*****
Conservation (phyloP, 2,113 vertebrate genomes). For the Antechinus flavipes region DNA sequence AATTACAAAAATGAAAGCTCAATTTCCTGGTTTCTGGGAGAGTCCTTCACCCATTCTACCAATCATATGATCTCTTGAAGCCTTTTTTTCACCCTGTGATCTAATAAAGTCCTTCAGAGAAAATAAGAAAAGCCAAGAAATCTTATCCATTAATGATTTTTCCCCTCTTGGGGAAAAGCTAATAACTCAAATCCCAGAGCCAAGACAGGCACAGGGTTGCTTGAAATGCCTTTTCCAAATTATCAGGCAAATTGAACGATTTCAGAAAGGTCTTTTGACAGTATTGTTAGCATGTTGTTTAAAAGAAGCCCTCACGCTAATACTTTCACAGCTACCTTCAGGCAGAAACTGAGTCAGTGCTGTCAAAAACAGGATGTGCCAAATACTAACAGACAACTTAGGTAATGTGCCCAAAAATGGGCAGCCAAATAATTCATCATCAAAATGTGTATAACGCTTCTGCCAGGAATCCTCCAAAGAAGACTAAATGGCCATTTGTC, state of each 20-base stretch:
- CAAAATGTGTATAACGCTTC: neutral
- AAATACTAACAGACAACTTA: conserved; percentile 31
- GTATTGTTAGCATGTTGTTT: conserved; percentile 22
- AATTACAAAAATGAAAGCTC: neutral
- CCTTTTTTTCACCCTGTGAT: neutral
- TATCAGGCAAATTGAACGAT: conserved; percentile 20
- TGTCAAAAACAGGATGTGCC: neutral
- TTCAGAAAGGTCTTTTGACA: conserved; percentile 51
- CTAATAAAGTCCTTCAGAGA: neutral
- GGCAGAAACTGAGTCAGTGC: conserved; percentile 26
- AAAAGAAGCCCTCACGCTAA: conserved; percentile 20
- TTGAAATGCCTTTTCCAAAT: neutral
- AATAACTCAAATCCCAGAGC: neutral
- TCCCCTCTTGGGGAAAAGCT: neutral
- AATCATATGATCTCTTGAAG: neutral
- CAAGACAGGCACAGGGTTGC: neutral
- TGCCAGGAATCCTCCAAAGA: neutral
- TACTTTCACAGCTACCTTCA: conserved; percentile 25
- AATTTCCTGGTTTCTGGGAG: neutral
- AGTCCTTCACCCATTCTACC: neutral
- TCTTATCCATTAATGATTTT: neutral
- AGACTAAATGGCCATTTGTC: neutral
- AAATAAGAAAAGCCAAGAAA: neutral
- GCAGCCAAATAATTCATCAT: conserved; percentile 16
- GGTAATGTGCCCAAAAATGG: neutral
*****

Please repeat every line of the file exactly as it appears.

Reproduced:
Conservation (phyloP, 2,113 vertebrate genomes). For the Antechinus flavipes region DNA sequence AATTACAAAAATGAAAGCTCAATTTCCTGGTTTCTGGGAGAGTCCTTCACCCATTCTACCAATCATATGATCTCTTGAAGCCTTTTTTTCACCCTGTGATCTAATAAAGTCCTTCAGAGAAAATAAGAAAAGCCAAGAAATCTTATCCATTAATGATTTTTCCCCTCTTGGGGAAAAGCTAATAACTCAAATCCCAGAGCCAAGACAGGCACAGGGTTGCTTGAAATGCCTTTTCCAAATTATCAGGCAAATTGAACGATTTCAGAAAGGTCTTTTGACAGTATTGTTAGCATGTTGTTTAAAAGAAGCCCTCACGCTAATACTTTCACAGCTACCTTCAGGCAGAAACTGAGTCAGTGCTGTCAAAAACAGGATGTGCCAAATACTAACAGACAACTTAGGTAATGTGCCCAAAAATGGGCAGCCAAATAATTCATCATCAAAATGTGTATAACGCTTCTGCCAGGAATCCTCCAAAGAAGACTAAATGGCCATTTGTC, state of each 20-base stretch:
- CAAAATGTGTATAACGCTTC: neutral
- AAATACTAACAGACAACTTA: conserved; percentile 31
- GTATTGTTAGCATGTTGTTT: conserved; percentile 22
- AATTACAAAAATGAAAGCTC: neutral
- CCTTTTTTTCACCCTGTGAT: neutral
- TATCAGGCAAATTGAACGAT: conserved; percentile 20
- TGTCAAAAACAGGATGTGCC: neutral
- TTCAGAAAGGTCTTTTGACA: conserved; percentile 51
- CTAATAAAGTCCTTCAGAGA: neutral
- GGCAGAAACTGAGTCAGTGC: conserved; percentile 26
- AAAAGAAGCCCTCACGCTAA: conserved; percentile 20
- TTGAAATGCCTTTTCCAAAT: neutral
- AATAACTCAAATCCCAGAGC: neutral
- TCCCCTCTTGGGGAAAAGCT: neutral
- AATCATATGATCTCTTGAAG: neutral
- CAAGACAGGCACAGGGTTGC: neutral
- TGCCAGGAATCCTCCAAAGA: neutral
- TACTTTCACAGCTACCTTCA: conserved; percentile 25
- AATTTCCTGGTTTCTGGGAG: neutral
- AGTCCTTCACCCATTCTACC: neutral
- TCTTATCCATTAATGATTTT: neutral
- AGACTAAATGGCCATTTGTC: neutral
- AAATAAGAAAAGCCAAGAAA: neutral
- GCAGCCAAATAATTCATCAT: conserved; percentile 16
- GGTAATGTGCCCAAAAATGG: neutral